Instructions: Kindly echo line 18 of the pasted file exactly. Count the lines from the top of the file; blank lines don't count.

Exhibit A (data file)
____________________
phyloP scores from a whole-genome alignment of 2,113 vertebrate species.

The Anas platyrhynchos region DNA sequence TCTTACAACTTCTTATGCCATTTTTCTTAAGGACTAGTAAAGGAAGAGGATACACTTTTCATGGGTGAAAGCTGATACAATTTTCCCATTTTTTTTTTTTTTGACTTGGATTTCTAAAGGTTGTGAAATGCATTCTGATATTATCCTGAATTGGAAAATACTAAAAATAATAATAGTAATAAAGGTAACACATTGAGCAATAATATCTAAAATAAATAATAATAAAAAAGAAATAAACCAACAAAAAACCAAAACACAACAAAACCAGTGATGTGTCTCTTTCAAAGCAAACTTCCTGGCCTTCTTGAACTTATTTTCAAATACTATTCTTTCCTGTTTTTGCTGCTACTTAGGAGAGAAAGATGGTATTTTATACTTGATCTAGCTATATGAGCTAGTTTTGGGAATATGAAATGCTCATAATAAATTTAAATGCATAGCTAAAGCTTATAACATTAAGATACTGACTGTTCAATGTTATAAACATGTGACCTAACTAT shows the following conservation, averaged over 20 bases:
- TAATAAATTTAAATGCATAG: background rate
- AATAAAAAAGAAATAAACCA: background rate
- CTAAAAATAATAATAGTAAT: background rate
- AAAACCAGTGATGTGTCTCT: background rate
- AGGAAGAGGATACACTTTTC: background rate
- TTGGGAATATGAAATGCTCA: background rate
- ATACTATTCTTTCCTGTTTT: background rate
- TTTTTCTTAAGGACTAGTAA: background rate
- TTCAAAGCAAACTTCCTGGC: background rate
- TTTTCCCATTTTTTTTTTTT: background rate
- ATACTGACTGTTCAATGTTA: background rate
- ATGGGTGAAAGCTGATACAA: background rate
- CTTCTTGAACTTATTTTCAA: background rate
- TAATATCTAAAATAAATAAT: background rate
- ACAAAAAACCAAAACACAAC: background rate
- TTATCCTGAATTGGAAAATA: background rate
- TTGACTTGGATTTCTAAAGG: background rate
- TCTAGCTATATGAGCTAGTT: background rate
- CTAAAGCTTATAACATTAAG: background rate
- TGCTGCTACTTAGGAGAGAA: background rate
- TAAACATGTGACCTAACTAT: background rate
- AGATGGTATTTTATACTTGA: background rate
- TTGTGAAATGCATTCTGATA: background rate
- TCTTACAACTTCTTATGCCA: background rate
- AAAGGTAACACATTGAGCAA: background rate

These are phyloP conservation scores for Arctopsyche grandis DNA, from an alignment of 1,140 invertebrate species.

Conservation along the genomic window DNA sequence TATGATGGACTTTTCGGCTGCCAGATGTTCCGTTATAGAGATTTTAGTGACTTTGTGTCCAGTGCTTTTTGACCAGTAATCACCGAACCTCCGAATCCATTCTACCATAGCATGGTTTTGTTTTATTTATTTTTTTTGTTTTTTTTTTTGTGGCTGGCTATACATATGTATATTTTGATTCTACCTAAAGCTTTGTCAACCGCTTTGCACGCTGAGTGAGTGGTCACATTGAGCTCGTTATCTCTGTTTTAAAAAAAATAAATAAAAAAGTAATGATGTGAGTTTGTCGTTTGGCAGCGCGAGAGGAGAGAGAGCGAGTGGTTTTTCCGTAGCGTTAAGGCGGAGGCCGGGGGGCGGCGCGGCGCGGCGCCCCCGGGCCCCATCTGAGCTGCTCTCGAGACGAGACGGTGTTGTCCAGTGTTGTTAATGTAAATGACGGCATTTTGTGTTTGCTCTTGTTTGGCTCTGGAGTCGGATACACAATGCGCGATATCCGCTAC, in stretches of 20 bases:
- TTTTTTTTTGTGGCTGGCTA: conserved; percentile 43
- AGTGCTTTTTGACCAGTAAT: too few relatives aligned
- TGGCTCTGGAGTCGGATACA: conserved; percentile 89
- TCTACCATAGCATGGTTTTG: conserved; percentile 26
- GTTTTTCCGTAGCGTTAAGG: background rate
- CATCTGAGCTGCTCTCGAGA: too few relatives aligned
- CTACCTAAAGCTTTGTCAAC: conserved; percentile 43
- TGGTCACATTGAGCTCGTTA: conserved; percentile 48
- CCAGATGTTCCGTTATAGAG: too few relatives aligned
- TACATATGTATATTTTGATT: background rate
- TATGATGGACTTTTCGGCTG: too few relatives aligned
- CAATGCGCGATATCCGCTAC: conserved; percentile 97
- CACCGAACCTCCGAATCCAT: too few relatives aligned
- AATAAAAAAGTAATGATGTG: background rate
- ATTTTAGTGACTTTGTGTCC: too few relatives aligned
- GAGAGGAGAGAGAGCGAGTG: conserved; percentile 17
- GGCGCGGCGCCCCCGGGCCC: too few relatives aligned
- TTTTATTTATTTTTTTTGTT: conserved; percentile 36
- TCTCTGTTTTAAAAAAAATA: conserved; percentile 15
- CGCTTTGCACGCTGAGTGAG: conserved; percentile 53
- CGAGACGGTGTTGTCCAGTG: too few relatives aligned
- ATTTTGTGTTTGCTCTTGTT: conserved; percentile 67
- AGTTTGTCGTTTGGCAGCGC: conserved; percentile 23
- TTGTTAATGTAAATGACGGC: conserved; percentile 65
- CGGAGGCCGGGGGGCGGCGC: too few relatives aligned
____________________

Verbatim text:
- TTATCCTGAATTGGAAAATA: background rate